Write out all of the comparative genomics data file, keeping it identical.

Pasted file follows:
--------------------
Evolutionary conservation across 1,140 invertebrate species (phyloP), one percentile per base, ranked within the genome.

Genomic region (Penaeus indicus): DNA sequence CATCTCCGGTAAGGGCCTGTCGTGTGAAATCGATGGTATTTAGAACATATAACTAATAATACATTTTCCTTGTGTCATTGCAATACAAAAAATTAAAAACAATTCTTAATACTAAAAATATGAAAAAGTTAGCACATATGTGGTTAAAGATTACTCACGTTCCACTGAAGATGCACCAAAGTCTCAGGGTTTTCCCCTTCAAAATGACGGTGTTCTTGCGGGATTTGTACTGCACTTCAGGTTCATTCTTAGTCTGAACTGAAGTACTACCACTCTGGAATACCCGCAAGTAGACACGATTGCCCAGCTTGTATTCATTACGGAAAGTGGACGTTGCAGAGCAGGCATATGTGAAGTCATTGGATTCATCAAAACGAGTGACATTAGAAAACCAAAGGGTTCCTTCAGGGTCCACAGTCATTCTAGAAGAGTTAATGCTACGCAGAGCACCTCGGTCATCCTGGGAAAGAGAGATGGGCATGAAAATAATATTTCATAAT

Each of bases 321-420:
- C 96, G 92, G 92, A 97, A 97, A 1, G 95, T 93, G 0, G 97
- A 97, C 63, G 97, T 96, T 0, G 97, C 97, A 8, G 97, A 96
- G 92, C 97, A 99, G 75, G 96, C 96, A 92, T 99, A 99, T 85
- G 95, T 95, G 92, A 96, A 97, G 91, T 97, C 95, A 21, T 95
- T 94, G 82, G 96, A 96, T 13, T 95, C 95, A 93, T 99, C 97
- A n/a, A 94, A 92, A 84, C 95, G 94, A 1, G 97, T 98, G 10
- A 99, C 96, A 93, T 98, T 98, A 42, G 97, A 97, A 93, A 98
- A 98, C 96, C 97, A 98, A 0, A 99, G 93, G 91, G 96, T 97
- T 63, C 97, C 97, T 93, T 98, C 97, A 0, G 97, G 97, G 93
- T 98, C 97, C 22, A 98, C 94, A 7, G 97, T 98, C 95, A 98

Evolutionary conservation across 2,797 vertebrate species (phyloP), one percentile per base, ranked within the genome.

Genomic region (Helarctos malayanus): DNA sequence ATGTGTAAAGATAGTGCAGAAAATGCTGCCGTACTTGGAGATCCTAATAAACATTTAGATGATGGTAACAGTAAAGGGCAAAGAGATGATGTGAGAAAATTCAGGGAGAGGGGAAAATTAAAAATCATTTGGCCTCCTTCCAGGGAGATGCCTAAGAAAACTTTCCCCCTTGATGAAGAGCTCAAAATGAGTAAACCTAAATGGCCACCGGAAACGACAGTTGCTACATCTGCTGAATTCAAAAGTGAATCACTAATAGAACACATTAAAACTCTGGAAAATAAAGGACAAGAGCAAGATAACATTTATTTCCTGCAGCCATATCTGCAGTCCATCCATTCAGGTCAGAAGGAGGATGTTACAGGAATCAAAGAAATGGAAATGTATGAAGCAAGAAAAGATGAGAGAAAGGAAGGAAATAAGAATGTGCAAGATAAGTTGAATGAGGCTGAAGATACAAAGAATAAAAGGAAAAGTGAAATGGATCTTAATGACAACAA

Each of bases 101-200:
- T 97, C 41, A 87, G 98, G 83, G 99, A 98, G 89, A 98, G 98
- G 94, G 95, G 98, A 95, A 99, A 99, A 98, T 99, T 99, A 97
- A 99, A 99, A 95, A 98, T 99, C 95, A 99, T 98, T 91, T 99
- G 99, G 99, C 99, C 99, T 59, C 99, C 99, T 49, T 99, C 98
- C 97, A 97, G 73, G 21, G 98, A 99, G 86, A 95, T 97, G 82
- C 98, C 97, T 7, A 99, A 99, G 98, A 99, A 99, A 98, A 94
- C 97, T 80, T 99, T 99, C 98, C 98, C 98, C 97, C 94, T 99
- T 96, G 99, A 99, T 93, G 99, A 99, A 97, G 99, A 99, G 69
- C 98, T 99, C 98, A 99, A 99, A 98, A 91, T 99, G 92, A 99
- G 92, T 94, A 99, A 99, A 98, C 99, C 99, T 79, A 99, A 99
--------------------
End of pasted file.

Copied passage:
Evolutionary conservation across 1,140 invertebrate species (phyloP), one percentile per base, ranked within the genome.

Genomic region (Penaeus indicus): DNA sequence CATCTCCGGTAAGGGCCTGTCGTGTGAAATCGATGGTATTTAGAACATATAACTAATAATACATTTTCCTTGTGTCATTGCAATACAAAAAATTAAAAACAATTCTTAATACTAAAAATATGAAAAAGTTAGCACATATGTGGTTAAAGATTACTCACGTTCCACTGAAGATGCACCAAAGTCTCAGGGTTTTCCCCTTCAAAATGACGGTGTTCTTGCGGGATTTGTACTGCACTTCAGGTTCATTCTTAGTCTGAACTGAAGTACTACCACTCTGGAATACCCGCAAGTAGACACGATTGCCCAGCTTGTATTCATTACGGAAAGTGGACGTTGCAGAGCAGGCATATGTGAAGTCATTGGATTCATCAAAACGAGTGACATTAGAAAACCAAAGGGTTCCTTCAGGGTCCACAGTCATTCTAGAAGAGTTAATGCTACGCAGAGCACCTCGGTCATCCTGGGAAAGAGAGATGGGCATGAAAATAATATTTCATAAT

Each of bases 321-420:
- C 96, G 92, G 92, A 97, A 97, A 1, G 95, T 93, G 0, G 97
- A 97, C 63, G 97, T 96, T 0, G 97, C 97, A 8, G 97, A 96
- G 92, C 97, A 99, G 75, G 96, C 96, A 92, T 99, A 99, T 85
- G 95, T 95, G 92, A 96, A 97, G 91, T 97, C 95, A 21, T 95
- T 94, G 82, G 96, A 96, T 13, T 95, C 95, A 93, T 99, C 97
- A n/a, A 94, A 92, A 84, C 95, G 94, A 1, G 97, T 98, G 10
- A 99, C 96, A 93, T 98, T 98, A 42, G 97, A 97, A 93, A 98
- A 98, C 96, C 97, A 98, A 0, A 99, G 93, G 91, G 96, T 97
- T 63, C 97, C 97, T 93, T 98, C 97, A 0, G 97, G 97, G 93
- T 98, C 97, C 22, A 98, C 94, A 7, G 97, T 98, C 95, A 98

Evolutionary conservation across 2,797 vertebrate species (phyloP), one percentile per base, ranked within the genome.

Genomic region (Helarctos malayanus): DNA sequence ATGTGTAAAGATAGTGCAGAAAATGCTGCCGTACTTGGAGATCCTAATAAACATTTAGATGATGGTAACAGTAAAGGGCAAAGAGATGATGTGAGAAAATTCAGGGAGAGGGGAAAATTAAAAATCATTTGGCCTCCTTCCAGGGAGATGCCTAAGAAAACTTTCCCCCTTGATGAAGAGCTCAAAATGAGTAAACCTAAATGGCCACCGGAAACGACAGTTGCTACATCTGCTGAATTCAAAAGTGAATCACTAATAGAACACATTAAAACTCTGGAAAATAAAGGACAAGAGCAAGATAACATTTATTTCCTGCAGCCATATCTGCAGTCCATCCATTCAGGTCAGAAGGAGGATGTTACAGGAATCAAAGAAATGGAAATGTATGAAGCAAGAAAAGATGAGAGAAAGGAAGGAAATAAGAATGTGCAAGATAAGTTGAATGAGGCTGAAGATACAAAGAATAAAAGGAAAAGTGAAATGGATCTTAATGACAACAA

Each of bases 101-200:
- T 97, C 41, A 87, G 98, G 83, G 99, A 98, G 89, A 98, G 98
- G 94, G 95, G 98, A 95, A 99, A 99, A 98, T 99, T 99, A 97
- A 99, A 99, A 95, A 98, T 99, C 95, A 99, T 98, T 91, T 99
- G 99, G 99, C 99, C 99, T 59, C 99, C 99, T 49, T 99, C 98
- C 97, A 97, G 73, G 21, G 98, A 99, G 86, A 95, T 97, G 82
- C 98, C 97, T 7, A 99, A 99, G 98, A 99, A 99, A 98, A 94
- C 97, T 80, T 99, T 99, C 98, C 98, C 98, C 97, C 94, T 99
- T 96, G 99, A 99, T 93, G 99, A 99, A 97, G 99, A 99, G 69
- C 98, T 99, C 98, A 99, A 99, A 98, A 91, T 99, G 92, A 99
- G 92, T 94, A 99, A 99, A 98, C 99, C 99, T 79, A 99, A 99